11:00 – 18:00, 16th September 2015, University of Manchester
The principle of cooling below 0.3K by dissolving the isotope 3He in liquid 4He was proposed by Heinz London in the early 1950s. It was realised in 1964 in Leiden (0.22K), in 1965 in Manchester (0.065K), in 1966 in Dubna near Moscow (0.025K) and in 1967 in Urbana (0.0045K). Since then dilution refrigerators have become the method of choice for continuous cooling to millikelvin temperatures, and hundreds of refrigerators were built and sold world-wide. Presentations by pioneers of the field will cover topics from the early developments in the 60s to further advances in the technology and its use in studies of condensed matter, particle physics and astrophysics.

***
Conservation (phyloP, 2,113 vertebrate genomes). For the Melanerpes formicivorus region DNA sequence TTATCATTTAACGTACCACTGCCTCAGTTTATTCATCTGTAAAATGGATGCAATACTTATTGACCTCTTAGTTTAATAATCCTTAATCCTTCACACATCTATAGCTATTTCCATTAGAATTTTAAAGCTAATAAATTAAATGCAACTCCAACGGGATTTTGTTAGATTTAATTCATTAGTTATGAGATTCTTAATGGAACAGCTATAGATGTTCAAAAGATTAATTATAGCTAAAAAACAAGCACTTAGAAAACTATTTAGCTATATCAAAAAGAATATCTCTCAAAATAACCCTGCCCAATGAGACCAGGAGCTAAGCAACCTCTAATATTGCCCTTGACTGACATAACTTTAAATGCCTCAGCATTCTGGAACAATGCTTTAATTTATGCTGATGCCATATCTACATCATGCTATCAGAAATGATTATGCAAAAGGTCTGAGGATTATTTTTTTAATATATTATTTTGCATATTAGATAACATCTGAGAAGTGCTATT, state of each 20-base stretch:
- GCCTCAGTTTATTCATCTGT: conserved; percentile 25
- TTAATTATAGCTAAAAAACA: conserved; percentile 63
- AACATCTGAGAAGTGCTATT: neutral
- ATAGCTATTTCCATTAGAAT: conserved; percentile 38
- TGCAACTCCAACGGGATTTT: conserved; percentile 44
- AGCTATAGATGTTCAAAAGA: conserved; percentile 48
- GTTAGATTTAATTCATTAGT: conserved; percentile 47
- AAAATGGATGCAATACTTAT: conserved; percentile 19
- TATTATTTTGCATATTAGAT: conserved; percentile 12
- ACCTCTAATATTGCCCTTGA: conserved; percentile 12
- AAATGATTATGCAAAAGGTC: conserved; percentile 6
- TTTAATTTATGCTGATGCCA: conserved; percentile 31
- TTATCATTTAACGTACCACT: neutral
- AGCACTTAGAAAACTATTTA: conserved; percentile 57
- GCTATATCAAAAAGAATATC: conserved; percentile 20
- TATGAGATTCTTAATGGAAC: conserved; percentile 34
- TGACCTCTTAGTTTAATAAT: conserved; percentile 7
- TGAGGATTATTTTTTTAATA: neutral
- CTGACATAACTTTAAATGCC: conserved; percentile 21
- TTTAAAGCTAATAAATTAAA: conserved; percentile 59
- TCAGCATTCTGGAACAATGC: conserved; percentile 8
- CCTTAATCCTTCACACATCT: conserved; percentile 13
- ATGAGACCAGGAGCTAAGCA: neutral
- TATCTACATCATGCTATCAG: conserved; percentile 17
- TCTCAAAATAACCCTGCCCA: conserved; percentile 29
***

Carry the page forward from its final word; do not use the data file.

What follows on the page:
Free registration through the IOP conference site
Rutherford Lecture Theatre, Schuster Building (ground floor), Brunswick Street, Manchester M13 9PL
For further information on its principles, importance and history, read Celebrating 50 years of dilution refrigeration by Oxford Instruments